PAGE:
Every year, Halloween is celebrated on 31 October and this year, the festival falls on a Sunday. People celebrate Halloween by going to church, lighting a candle, and praying. It is also celebrated by carving pumpkins, wearing scary costumes, and watching horror movies.
History and significance of Halloween:
Celebrated mostly in western countries, Halloween has different beliefs with respect to its origin.
Halloween means holy evening or All Saints Day. In the eighth century, All Saints Day was celebrated to honour saints. The eve of All Saints Day was called All Hallows Eve which then came to be known as Halloween.
It is also believed that Halloween originates from an ancient Celtic festival called Samhain. In Ireland, Halloween was called Samhain which meant the end of summer. The festival was celebrated by people wearing spooky costumes and lighting bonfires at night. The tradition of donning a spooky attire was followed to keep ghosts away on 31 October. The night of 31 October was believed to be the night when spirits from the other world visited the living world every year.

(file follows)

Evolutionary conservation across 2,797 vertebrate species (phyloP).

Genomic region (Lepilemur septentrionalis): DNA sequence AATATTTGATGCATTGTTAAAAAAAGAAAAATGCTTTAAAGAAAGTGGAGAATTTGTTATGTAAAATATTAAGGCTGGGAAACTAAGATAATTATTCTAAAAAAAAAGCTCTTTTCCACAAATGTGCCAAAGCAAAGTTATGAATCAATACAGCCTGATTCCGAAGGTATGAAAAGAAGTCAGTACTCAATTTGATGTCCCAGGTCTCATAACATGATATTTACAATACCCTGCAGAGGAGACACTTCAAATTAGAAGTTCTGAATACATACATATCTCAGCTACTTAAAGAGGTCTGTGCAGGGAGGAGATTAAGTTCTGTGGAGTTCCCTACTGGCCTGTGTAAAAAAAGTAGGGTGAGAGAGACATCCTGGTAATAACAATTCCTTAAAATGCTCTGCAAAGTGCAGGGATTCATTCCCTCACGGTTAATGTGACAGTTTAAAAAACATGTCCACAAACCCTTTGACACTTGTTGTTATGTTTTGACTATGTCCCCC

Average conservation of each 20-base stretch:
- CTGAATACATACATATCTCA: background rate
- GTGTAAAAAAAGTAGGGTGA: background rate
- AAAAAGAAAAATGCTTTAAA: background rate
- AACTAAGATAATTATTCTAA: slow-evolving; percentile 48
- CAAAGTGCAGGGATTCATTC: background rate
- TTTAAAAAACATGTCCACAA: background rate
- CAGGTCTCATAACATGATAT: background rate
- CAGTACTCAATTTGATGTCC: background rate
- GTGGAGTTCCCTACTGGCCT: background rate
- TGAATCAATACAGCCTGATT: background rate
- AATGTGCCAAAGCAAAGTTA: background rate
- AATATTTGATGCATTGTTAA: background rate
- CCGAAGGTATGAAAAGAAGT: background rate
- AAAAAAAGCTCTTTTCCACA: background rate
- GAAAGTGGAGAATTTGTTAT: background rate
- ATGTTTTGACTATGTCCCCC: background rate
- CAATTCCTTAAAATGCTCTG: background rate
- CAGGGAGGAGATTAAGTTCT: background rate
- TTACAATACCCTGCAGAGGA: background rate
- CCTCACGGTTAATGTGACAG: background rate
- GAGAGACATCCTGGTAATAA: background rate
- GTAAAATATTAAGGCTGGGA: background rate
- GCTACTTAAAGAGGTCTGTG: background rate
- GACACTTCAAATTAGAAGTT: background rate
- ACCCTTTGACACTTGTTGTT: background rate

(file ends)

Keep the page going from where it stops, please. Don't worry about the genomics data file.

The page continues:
The festival of Samhain marked the beginning of a cold winter and the end of the harvest season. This time of the year was also linked to death and decay. Hence, Celtic people celebrated Samhain on the boundary night of summer and winter by praying and lighting bonfires to ward off evil spirits.
Why is Halloween celebrated on 31 October?
In countries such as Ireland and the United Kingdom, it was believed that 31 October was the night when the boundaries between the living and dead were blurred. The ones who were dead could visit the world of the living and their ghosts came down on Earth on 31 October. The Celtic people who lived around two thousand years ago also shared the same belief and since they celebrated their New Year on 1 November, Halloween is celebrated on 31 October.